Recipes From Around the World Right in Your KitchenWritten by Pat Schraier
One of most enjoyable parts of travel is to taste foods that are indigenous to different countries and cultures.
If you judge Mexican food by local restaurants you would miss incredible variety of moles for Oaxaca, for example. The
stews of Hunan province are not served in Chinese restaurants and African food is hard to find outside of large cities.
But traveling to all these regions to sample these wonderful cuisines is impossible, so we turn to cookbooks. A newer and
faster and cheaper way to do that now is to download an Ebook from someone who is familiar with these foods and has tested
each recipe. You can print each recipe as needed and keep rest in a file on your computer.
Here is one recipe from Hot & Spicy Soups & Stews From Around African Chicken Stew
Serves 4 to 6
Note: This Stew is Hot! Adjust amount of chiles to your tastes
- 1 ½ lb. boneless chicken breasts, cut into bite size pieces
- 1 inch piece ginger, peeled and chopped
- ½ tbsp. paprika
- 1 tsp. each ground nutmeg, coriander, cinnamon, and allspice
- 2 tbsp. vegetable oil
- 1 14 oz. can tomato pieces
- 2 habanero or Scotch bonnet chiles, finely chopped
- 1 onion, chopped
- 2 cloves garlic, finely chopped
- 3 cups chicken stock
- 1/4 cup chunky peanut butter
- 2 sweet potatoes, peeled and cut into bite size pieces
- 5 dried chiles, soaked for 2 hours in hot water
- 2 tbsp. red wine vinegar
- parsley for garnish
Coffee--Everything You Need to Know From Arabica to ZanzibarWritten by Larry Denton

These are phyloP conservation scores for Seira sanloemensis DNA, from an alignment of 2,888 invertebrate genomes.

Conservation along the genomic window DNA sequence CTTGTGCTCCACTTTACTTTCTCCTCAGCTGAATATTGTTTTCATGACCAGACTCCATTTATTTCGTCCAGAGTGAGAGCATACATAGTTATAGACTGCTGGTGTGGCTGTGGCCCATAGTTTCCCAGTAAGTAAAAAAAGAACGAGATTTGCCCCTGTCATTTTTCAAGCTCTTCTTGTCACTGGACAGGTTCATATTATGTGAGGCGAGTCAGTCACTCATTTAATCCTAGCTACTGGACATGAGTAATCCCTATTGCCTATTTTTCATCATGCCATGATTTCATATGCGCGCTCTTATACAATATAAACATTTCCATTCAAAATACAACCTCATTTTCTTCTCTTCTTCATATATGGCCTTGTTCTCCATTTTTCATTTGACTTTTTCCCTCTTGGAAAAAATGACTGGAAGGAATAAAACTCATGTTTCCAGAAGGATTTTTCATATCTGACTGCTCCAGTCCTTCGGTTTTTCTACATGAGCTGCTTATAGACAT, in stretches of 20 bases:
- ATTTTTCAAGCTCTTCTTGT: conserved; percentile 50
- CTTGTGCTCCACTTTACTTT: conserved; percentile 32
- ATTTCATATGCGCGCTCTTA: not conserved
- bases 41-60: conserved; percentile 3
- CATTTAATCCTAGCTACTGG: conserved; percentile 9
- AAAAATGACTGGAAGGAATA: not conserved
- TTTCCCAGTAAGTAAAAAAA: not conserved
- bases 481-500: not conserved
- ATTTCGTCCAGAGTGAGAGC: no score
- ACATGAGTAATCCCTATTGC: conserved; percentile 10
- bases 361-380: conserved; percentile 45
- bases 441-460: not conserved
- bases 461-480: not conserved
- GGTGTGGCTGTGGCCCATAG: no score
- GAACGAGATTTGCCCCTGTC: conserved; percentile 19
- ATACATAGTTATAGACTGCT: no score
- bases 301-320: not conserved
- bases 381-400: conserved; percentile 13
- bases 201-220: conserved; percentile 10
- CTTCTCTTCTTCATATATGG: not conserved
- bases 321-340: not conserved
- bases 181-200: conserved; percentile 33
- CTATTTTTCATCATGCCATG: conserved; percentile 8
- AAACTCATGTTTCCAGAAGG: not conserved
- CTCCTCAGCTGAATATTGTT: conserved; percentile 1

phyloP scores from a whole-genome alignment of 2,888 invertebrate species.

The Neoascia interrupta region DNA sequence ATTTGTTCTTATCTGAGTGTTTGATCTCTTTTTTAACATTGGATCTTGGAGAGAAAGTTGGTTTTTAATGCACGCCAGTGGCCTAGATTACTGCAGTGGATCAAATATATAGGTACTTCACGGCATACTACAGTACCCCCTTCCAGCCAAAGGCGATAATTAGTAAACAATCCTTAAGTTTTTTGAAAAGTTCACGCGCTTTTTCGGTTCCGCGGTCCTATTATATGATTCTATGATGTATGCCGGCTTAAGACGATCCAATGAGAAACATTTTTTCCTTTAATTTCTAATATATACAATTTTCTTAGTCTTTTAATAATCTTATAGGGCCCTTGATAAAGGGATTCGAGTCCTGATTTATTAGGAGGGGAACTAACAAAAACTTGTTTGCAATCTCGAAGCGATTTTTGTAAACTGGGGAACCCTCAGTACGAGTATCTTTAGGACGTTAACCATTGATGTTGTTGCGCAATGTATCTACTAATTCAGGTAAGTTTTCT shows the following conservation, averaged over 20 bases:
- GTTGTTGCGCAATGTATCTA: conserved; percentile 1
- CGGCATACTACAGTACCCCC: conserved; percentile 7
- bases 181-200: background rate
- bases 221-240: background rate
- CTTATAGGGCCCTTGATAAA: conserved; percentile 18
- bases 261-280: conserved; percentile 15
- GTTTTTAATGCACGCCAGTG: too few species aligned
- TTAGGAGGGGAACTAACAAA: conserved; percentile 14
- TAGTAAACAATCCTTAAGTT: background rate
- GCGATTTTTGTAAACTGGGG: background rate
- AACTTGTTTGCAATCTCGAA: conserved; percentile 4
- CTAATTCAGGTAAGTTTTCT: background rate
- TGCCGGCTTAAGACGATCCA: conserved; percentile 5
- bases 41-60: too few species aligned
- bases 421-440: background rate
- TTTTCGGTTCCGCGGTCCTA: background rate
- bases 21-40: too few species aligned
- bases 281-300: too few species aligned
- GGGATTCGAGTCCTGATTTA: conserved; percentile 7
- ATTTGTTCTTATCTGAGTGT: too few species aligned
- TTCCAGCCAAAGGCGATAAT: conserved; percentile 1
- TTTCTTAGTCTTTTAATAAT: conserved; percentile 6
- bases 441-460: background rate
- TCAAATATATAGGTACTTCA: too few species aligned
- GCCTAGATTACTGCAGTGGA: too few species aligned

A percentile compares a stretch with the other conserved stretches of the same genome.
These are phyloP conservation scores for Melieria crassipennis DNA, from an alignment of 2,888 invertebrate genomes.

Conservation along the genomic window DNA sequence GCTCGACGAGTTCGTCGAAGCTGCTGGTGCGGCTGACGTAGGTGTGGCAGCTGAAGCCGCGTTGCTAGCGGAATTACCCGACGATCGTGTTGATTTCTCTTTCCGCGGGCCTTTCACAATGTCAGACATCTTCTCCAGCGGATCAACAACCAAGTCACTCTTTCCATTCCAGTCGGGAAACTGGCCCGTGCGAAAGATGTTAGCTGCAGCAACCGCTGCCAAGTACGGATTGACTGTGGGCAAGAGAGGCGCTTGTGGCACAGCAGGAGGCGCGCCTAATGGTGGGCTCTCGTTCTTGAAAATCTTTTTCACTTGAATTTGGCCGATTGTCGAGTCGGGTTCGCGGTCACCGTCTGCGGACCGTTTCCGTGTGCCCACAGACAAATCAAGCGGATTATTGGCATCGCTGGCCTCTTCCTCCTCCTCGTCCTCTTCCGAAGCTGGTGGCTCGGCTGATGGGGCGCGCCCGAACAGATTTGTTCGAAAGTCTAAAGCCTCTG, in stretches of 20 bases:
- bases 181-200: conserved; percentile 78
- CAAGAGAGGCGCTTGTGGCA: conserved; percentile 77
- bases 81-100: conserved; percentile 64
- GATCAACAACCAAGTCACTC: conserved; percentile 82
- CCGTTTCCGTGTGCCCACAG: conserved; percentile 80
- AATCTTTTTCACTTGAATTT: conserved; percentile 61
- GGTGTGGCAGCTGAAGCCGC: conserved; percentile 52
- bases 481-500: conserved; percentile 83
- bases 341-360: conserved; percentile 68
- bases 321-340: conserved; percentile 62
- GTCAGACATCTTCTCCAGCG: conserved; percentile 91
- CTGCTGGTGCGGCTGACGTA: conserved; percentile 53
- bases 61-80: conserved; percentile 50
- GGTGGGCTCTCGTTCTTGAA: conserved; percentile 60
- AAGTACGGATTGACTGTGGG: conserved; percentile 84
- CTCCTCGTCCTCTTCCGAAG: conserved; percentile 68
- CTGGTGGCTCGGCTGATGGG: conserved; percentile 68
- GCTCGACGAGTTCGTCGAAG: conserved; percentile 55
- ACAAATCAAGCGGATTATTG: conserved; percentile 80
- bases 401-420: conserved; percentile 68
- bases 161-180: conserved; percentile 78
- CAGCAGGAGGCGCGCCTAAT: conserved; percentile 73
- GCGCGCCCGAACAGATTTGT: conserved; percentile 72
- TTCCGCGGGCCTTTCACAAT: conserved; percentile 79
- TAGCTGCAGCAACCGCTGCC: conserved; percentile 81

With a gourmet cup of coffee costing almost as much as a luncheon sandwich these days, more and more people are making their coffee at home from an "old fashioned" drip coffee machine. Thanks to Starbucks and other vendors out there, coffee from a can or a jar just doesn't work anymore. Coffee has become second most valuable item of international trade, just behind petroleum. Worldwide, coffee lovers drink 2.25 billion cups a DAY! To satisfy that thirst, world's coffee growers, each year, produce about 6 million tons of green coffee beans and ship them to thousands of coffee roasters around globe. People who drink coffee range from those interested only in caffeine "buzz," to true aficionado, who, like wine connieseurs, are concerned with color, taste, quality and aroma.
Whether you order a cup a "joe", some hot "java" or a caffe macchiato, primary ingredient remains coffee bean. Coffee begins on a tree in a warm climate where rainfall is about 50 inches a year, soil is well drained and preferably volcanic (this is why Hawaiian Kona coffee is so highly prized). The fruit of coffee plant is called a "cherry" and is appropriately red in color. The heart of cherry, generally two beans, is separated from husk by hand and then air and sun dried. Separating bean from its outer husk, called "hulling" is done either mechanically or by hand. These green beans, as they are now known, have a shelf life of about two years.
The mythical story on discovery of coffee and its use by human beings, involves an Ethiopian goatherd named Kaldi. Kaldi watched in awe and amusement as his flock behaved very strangely each time they ate bright red fruit from a special plant. He tried berries and found himself suddenly alert and full of energy. The following day Kaldi reported his experience to a Muslim holy man at a nearby monastery who later gathered some berries which he found to have a bitter taste. Hoping to improve their flavor he roasted them in a fire, crushed them with a stone and boiled them in water. Almost immediately after trying his new concoction, his brain became more active and he was able to stay awake all night without being tired in morning. News of this miracle berry drink spread rapidly throughout Middle East and by 16th century, European travelers were praising drink in their journals. The secret was out!